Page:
Cracking the Mystery of the Decapitated Meroë Head
Sometimes, modern archaeology reveals something that simply baffles us. Whether it is an item with inexplicable origins, or an out of place artifact, archaeology and history combined often leave us scratching our heads in confusion. The enigmatic Meroë head had that exact same impact when first discovered in 1910. It is a marvelous bronze head of Roman Emperor Augustus - but it was found thousands of kilometers away from Rome! Nevertheless, the puzzle of the Meroë head was finally solved through meticulous historical research.
Did you get the #closeupchallege right? It was emperor Augustus!
Photograph of the head of Augustus from Meroë, Sudan. Found by John Garstang, under the steps of a Nubian temple. It was likely deliberately placed there, so that the Roman ruler would always be below their feet. pic.twitter.com/bfh2Ygz1X8
— Garstang Museum (@GarstangMuseum) February 25, 2020
Emperor Augustus’ Head Ends up in Distant Meroë
The conundrum began in 1910, during archeological excavations in modern-day Sudan, at the site of the ancient Nubian city of Meroë. While excavating a mound that was once a major temple at the site of the ancient capital of the Kingdom of Kush, the lead British archeologist at the site, John Garstang, stumbled upon a curious find at a depth of two and a half meters (8 ft). Discovered beneath the staircase of the ancient temple, it was a 46.2 cm high (18 inches) bronze bust of the Roman Emperor Augustus, expertly made and perfectly preserved.
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The archaeological community was stirred into a frenzy when the bronze head was unveiled as a genuine ancient masterpiece, displaying remarkable precision and intricate detailing. It was not completely unique, however, as similar busts had been found previously across the Roman world. But what made the Meroë head so special was the site of its discovery. Meroë was the capital of the ancient Kingdom of Kush, the age-old enemy of ancient Egypt. The great distance between Meroë and the Roman world only added to the mystery surrounding the Meroë head.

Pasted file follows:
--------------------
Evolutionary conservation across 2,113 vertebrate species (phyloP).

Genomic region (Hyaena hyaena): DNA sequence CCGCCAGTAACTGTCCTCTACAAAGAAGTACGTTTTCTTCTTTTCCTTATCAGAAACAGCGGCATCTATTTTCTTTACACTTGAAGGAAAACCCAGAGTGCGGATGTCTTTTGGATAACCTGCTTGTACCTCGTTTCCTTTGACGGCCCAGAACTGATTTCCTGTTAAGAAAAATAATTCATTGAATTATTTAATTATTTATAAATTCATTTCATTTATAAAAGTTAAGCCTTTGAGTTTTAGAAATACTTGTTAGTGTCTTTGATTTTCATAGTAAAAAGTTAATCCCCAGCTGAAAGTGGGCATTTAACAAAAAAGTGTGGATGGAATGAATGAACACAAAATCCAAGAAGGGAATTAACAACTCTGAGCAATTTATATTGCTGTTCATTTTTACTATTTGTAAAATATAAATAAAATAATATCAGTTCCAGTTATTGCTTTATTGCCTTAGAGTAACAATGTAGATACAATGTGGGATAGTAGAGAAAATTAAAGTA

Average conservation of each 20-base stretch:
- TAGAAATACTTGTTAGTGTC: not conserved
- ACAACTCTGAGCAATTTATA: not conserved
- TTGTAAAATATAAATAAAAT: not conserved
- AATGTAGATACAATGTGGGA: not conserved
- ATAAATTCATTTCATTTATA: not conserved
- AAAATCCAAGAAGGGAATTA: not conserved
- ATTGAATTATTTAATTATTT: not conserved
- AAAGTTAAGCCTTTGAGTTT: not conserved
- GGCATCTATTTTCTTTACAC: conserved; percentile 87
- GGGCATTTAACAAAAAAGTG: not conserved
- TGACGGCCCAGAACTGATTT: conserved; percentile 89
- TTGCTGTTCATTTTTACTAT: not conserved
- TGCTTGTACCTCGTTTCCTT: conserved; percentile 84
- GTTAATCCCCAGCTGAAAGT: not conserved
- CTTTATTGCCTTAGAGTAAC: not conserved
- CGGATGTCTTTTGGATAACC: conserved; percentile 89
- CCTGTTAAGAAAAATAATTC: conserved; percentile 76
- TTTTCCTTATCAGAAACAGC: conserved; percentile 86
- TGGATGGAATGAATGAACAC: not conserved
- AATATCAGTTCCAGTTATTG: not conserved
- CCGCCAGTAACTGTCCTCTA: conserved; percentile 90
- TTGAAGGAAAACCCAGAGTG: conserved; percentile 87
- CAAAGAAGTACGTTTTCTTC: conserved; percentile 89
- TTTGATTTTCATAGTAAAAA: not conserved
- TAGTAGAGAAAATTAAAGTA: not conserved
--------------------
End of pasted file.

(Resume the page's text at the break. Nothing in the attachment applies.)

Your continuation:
Needless to say, it took some careful work to solve this historic quandary. Initially, it was reasonably presumed that the bronze bust originated in ancient Egypt rather than Rome. During the Roman occupation of Egypt, many Roman cultural aspects were adopted, and numerous busts and sculptures brought over. In fact, the ancient historian Strabo wrote that many important cities in Lower Egypt boasted fine sculptures of Emperor Augustus – often described as the “first” Roman Emperor and one of the most influential in its history.
The @britishmuseum has a wonderful short guide to the bronze head of Augustus. Includes these amazing images of the excavations in Meroe, Sudan, that led to the discovery of the head by archaeologist, John Garstang. https://t.co/zVG6kGgEk9
Photos originally from @GarstangMuseum pic.twitter.com/oZCdm8SHMC
— Dr Sophie Hay (@pompei79) August 24, 2018
The Meroë Head as Kushite Raid Booty
The Kushite Empire, an ancient Nubian realm, was warring with its northern neighbor Egypt for many centuries and raids were not uncommon. When the Romans appeared in Egypt, the Kushites were quick to oppose them, leading to the outbreak of war. During the reign of the Kushite Queen Amanirenas, the two realms were at war - from 25 to 22 BC. This was the definite Kushite attempt to stop the Romans from spreading further south into Africa. Queen Amanirenas was successful in this attempt and made numerous raids into Roman Egypt as a result.